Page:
BP Plc and DuPont Co. today announced a joint venture to retrofit an ethanol plant in Minnesota as part of an initial effort to produce biobutanol on a commercial scale. The alternative fuel, produced from the same feedstocks as ethanol, packs more energy into a gallon than corn-based ethanol and can be blended in higher mixtures in gasoline without harming automobile engines, proponents say.

 

Highwater Ethanol LLC licensed the technology from the companies' venture, Butamax Advanced Biofuels LLC, for its technology to retrofit an ethanol plant in Lamberton, Minn.

 

The facility will begin the first phase of commercial production, in which corn oil will be made, in the next few months, Butamax said in a statement today. "This is the next step in the road to commercialization," said Paul Beckwith, the company's CEO. A second phase, to fully retrofit the plant to biobutanol production, "will take somewhat longer," he said.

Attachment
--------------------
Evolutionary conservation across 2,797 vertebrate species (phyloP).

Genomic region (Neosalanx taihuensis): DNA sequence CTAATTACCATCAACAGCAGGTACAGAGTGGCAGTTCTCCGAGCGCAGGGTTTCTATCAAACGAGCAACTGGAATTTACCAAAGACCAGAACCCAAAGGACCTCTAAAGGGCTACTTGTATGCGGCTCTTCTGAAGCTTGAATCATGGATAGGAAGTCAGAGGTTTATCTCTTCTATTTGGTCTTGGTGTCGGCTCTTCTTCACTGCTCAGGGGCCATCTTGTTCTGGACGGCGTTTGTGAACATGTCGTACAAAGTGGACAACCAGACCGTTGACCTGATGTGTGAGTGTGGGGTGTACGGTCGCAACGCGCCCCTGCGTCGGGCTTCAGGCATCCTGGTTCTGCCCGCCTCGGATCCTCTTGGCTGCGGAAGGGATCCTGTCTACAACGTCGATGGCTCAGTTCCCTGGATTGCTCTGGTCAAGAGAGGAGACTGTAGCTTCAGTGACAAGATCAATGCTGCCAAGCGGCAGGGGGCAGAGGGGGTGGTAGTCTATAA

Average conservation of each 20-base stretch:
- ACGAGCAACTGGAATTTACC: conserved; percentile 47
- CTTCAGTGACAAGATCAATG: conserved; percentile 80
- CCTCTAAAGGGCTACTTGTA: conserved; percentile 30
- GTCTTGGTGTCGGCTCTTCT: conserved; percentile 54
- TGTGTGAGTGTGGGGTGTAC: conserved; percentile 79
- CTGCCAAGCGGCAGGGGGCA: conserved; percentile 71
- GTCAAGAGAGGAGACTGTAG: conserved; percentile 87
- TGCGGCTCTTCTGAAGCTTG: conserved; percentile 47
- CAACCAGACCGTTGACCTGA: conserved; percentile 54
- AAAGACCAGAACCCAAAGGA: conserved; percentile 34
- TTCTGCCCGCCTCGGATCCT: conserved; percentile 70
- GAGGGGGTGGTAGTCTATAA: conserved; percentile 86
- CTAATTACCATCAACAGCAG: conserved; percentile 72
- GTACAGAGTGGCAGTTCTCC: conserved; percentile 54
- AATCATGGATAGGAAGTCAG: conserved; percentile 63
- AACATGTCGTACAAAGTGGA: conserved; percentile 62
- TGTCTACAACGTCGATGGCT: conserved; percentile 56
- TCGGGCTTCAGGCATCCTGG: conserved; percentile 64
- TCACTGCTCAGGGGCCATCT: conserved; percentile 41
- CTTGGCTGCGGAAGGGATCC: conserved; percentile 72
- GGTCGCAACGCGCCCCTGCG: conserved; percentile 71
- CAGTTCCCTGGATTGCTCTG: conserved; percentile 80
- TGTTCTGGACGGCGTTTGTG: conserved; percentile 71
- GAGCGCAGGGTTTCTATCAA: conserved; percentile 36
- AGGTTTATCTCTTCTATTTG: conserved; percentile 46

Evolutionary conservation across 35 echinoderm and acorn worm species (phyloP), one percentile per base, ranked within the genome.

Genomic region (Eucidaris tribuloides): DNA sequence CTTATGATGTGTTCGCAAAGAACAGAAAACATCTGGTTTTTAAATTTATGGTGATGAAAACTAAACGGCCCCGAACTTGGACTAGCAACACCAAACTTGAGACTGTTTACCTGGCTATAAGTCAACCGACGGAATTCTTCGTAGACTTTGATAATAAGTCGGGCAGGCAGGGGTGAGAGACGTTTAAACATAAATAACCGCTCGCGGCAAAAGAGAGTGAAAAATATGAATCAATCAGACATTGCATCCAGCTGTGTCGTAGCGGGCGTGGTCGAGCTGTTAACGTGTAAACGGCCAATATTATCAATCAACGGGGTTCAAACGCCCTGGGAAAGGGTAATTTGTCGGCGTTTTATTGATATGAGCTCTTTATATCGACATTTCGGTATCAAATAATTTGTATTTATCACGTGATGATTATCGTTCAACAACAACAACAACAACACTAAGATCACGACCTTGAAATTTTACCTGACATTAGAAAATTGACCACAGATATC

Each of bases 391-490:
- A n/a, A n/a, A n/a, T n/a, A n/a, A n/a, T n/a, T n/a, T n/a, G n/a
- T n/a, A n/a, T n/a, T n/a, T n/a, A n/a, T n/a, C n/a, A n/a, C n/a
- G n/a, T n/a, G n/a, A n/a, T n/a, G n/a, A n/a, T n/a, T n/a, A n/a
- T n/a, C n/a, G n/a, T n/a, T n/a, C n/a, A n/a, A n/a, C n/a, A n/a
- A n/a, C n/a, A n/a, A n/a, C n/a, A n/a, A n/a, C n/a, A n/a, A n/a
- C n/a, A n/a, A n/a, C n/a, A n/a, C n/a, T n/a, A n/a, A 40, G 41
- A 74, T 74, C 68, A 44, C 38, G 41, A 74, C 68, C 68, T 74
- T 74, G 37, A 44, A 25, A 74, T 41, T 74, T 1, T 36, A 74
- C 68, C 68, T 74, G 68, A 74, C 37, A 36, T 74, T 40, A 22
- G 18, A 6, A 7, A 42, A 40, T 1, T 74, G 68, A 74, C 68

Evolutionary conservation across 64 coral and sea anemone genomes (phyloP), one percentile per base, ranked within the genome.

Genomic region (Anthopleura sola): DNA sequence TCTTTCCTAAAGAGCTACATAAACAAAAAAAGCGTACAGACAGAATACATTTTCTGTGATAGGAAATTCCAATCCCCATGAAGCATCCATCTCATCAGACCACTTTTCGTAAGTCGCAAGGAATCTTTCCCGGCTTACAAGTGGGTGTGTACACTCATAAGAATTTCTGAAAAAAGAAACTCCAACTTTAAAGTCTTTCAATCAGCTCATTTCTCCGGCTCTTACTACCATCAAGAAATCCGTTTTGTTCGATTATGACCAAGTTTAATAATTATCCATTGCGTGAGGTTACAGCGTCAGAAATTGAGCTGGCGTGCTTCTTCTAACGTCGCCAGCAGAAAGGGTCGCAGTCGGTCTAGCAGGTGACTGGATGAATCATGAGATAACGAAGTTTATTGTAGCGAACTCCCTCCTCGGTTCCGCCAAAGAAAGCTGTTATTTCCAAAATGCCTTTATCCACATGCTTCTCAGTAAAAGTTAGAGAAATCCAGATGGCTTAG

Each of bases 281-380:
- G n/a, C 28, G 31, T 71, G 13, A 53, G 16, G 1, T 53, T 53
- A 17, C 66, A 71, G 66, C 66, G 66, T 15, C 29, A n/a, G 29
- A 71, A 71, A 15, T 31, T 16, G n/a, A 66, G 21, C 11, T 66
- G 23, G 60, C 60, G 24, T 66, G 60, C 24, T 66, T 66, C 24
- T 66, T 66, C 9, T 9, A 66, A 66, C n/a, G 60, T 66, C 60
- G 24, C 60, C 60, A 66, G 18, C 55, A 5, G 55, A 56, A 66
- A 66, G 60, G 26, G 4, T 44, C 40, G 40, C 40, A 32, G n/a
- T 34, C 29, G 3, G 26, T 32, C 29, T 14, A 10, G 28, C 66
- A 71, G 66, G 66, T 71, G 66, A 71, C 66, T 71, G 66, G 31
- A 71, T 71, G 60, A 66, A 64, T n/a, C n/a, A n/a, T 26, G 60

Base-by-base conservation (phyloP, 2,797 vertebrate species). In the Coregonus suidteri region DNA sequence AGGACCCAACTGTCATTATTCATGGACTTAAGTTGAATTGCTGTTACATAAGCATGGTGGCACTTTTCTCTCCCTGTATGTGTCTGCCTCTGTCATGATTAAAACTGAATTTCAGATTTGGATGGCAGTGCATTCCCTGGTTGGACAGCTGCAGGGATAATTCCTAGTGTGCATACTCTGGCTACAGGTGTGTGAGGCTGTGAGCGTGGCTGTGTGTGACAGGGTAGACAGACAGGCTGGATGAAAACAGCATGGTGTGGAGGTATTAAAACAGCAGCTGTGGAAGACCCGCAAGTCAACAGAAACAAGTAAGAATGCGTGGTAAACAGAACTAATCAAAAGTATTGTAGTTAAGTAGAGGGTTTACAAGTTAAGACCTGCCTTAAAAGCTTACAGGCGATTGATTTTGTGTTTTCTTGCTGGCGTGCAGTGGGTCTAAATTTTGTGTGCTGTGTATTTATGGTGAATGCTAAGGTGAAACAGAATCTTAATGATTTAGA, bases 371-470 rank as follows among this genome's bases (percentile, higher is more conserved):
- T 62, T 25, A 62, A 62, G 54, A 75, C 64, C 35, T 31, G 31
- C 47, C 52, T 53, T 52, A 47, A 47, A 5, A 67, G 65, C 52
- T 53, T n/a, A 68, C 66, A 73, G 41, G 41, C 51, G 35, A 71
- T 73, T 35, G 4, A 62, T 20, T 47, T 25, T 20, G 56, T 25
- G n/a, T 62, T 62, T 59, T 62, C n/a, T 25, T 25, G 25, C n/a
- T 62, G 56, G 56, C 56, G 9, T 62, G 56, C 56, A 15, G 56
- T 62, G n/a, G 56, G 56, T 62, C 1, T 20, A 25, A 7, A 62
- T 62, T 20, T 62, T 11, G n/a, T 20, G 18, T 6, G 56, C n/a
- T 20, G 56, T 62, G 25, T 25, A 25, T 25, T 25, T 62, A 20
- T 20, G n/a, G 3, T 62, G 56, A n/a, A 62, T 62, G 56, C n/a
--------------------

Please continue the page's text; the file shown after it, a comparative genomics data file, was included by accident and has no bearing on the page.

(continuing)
Because of its chemistry, biobutanol can be blended into gasoline at twice the percentage of ethanol without any negative impact on automobile engines, Beckwith said.

 

Two Iowa ethanol plants - Lincolnway Energy LLC in Nevada and Corn LP in Goldfield, are among 10 biofuels plants that have expressed interest in adopting the new technology if it proves viable on a commercial scale with Highwater Ethanol.  

 

"The technology would be available for them to retrofit," Beckwith said in a telephone interview with the Business Record. "We feel biobutanol would provide high value for them - they would be in a position to move forward with it, to confidently move forward and be biobutanol producers."

 

Earlier this year, Butamax was embroiled in a legal dispute over two patents held by a rival biofuels company, but in July, a federal court ruled in favor of Butamax. Beckwith said his company is still trying to reach resolution in other active litigation that involves a total of 17 patents, however. "The key thing is, we're still able to commercialize our technology," he said.